Earth may have a 1,500-year temperature cycle that is governed by minor changes in the sunlight
the brightening and dimming of the Sun may account for a 1,500-year cycle of cooling and warming on parts of the Earth, suggests a study. The study was done by researchers at the Lamont-Doherty Earth Observatory of Columbia University in Palisades, New York, usa. According to them, a very slight difference in the amount of solar energy reaching the Earth has a powerful chilling effect on the climate: ice builds up in lands bordering the North Atlantic and the average temperature drops in Europe and North America (Associated Press , November 16, 2001) . " Whether the whole Earth is affected or not, we don't know for sure yet, but it is certainly implied," said Gerard C Bond, the first author of the study. "The effect does extend from the high northern latitudes down, maybe even to the tropics," he added.
The researchers analysed rocks that were dropped to the Atlantic floor after being carried to sea by icebergs that broke off glaciers in Iceland and other northern islands. The rocks fell as the icebergs melted, says Bond. Thus, the farther south the rocks fell, the farther south the icebergs drifted, giving a measure of ocean temperature. To determine when the rocks were dropped, researchers dated the age of shells deposited at the same time and place.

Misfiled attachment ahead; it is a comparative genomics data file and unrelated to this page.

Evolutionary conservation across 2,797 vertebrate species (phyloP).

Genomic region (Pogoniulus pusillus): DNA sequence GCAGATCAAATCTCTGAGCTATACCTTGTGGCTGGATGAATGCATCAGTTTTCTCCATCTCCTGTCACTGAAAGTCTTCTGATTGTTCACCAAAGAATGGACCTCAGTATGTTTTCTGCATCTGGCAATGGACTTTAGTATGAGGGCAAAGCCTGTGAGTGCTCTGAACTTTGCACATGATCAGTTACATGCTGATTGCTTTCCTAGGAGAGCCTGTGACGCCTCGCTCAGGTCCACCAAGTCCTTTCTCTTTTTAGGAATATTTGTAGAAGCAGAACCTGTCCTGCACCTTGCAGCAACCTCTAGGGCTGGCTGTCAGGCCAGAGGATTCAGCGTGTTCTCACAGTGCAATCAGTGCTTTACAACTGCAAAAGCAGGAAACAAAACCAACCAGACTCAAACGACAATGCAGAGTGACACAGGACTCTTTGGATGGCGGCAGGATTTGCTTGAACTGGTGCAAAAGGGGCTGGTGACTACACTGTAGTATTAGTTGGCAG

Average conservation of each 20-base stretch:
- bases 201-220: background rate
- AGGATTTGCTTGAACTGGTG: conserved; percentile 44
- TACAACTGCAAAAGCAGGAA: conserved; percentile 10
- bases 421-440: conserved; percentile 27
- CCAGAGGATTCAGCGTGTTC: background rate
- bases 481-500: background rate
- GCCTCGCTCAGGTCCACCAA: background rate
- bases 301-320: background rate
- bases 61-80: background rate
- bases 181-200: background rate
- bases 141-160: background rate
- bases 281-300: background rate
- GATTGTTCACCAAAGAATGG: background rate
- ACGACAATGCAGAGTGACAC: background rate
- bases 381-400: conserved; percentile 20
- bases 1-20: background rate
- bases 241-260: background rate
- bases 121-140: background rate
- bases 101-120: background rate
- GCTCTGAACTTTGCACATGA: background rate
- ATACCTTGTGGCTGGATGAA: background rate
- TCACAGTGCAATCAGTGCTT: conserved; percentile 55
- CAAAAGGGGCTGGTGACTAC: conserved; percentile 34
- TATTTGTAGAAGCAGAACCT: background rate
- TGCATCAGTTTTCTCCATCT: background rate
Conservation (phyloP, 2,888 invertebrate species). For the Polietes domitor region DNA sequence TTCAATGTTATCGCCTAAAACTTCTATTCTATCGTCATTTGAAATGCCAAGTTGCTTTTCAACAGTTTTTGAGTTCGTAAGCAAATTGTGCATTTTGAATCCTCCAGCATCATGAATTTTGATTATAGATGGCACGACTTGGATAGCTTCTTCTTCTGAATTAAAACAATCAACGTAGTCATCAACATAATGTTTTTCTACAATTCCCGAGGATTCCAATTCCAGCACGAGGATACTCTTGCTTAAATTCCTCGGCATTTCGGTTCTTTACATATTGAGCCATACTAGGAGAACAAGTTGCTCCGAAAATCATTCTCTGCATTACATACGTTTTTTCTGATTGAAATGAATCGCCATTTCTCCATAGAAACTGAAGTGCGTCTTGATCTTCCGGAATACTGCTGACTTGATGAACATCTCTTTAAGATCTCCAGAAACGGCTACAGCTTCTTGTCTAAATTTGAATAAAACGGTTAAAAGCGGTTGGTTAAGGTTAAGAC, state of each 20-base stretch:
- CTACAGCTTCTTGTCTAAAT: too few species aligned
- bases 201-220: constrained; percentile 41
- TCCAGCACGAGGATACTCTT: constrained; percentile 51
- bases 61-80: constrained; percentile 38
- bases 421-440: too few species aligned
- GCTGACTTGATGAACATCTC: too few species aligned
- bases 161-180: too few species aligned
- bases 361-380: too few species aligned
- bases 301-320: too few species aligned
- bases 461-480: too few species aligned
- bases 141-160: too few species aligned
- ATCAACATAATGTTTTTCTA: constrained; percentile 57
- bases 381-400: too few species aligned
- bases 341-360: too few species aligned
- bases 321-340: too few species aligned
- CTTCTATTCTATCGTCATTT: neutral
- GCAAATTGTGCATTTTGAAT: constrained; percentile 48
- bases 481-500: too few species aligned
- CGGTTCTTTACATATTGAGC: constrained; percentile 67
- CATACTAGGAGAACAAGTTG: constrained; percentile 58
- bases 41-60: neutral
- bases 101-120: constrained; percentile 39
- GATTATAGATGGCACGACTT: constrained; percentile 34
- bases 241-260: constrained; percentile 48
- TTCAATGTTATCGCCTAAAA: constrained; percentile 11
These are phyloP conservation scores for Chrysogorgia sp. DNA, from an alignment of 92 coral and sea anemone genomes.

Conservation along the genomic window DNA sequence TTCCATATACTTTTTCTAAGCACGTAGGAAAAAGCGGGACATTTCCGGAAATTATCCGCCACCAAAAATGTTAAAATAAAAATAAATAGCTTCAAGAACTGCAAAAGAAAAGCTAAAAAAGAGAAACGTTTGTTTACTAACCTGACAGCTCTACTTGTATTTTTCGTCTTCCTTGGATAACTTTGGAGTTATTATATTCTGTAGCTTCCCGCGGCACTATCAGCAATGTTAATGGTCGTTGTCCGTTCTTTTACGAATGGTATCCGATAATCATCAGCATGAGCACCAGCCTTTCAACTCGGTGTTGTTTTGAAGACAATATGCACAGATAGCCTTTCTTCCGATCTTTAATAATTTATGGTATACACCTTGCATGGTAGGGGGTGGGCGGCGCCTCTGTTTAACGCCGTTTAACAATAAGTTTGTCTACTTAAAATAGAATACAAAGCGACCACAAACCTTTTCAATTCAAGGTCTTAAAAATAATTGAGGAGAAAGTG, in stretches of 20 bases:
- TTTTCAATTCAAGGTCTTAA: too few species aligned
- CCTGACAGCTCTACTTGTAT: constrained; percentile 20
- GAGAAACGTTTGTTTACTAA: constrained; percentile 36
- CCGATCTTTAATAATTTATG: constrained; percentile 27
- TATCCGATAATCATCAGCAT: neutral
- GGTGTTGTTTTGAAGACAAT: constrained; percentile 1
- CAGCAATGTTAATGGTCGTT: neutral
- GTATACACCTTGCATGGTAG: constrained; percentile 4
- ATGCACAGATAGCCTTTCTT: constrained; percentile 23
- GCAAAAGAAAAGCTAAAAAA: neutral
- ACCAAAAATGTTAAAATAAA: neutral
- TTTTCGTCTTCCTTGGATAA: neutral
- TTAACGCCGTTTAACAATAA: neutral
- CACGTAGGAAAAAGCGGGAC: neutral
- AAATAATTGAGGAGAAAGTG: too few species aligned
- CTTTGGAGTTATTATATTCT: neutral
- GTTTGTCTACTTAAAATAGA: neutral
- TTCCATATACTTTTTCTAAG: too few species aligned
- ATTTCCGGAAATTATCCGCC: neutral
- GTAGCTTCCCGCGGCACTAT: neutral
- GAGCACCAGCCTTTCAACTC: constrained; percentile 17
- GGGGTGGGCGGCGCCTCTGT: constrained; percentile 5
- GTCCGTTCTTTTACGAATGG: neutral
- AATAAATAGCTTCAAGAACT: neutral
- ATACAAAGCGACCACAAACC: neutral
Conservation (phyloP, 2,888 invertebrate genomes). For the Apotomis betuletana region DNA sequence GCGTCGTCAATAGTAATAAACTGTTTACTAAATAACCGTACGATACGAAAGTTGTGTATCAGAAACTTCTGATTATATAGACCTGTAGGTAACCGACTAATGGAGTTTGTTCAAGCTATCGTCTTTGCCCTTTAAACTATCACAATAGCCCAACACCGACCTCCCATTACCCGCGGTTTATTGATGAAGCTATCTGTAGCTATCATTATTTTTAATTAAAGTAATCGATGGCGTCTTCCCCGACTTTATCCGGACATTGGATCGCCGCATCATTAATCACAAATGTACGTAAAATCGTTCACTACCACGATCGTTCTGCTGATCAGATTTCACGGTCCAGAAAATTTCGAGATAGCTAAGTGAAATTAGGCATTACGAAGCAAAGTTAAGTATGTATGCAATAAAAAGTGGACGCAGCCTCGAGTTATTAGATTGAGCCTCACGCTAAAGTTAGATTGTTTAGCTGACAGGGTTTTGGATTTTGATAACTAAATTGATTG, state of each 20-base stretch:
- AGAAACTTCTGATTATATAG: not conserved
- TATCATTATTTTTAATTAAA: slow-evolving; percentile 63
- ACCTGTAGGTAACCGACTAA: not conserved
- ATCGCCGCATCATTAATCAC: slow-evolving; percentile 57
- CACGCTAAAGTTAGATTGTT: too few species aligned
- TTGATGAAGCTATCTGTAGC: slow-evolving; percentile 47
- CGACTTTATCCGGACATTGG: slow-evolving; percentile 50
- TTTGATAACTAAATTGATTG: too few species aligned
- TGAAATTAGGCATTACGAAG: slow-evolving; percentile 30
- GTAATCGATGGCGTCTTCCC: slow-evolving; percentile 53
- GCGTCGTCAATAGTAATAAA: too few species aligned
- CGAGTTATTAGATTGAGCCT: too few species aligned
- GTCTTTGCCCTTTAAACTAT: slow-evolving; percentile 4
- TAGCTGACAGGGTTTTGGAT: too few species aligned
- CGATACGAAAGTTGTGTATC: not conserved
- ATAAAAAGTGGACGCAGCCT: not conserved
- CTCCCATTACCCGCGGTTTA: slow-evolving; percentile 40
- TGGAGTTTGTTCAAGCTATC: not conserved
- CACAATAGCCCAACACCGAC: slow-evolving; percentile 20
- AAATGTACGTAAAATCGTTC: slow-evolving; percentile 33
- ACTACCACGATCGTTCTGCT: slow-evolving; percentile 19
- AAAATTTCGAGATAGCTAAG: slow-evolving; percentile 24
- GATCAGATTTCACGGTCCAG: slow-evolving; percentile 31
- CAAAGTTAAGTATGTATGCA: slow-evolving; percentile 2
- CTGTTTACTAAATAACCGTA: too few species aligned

The 1,500-year cycle of warming and cooling corresponds to data from tree ring studies, another way of measuring the Sun's strength over time. Bond said the Sun, at its most energetic, strengthens the Earth's magnetic field, which blocks more cosmic rays, a type of radiation streaking in from deep space. When cosmic rays hit plants, they cause the formation of certain isotopes, such as carbon-14, that can be measured in ancient tree rings. A tree ring rich in carbon-14 suggests an inactive sun, for example.
Measurements of the iceberg drift and the tree rings showed a similar cycle, Bond said. "The connection we observed is that the increases in icebergs and drift ice occur at the same time as the increase in carbon-14, which means the sun was weaker," said Bond. He added that the findings also agree with studies that measured the chilling of the Earth based on the advance and retreat of alpine glaciers in Europe. Bond said the Earth's temperature is still recovering from the Little Ice Age, a 490-year period starting in 1400 that dramatically chilled Europe and the North Atlantic. Based on the 1,500-year cycle, Bond said that the Earth's next little ice age could occur about the year 3100, plus or minus 500 years.
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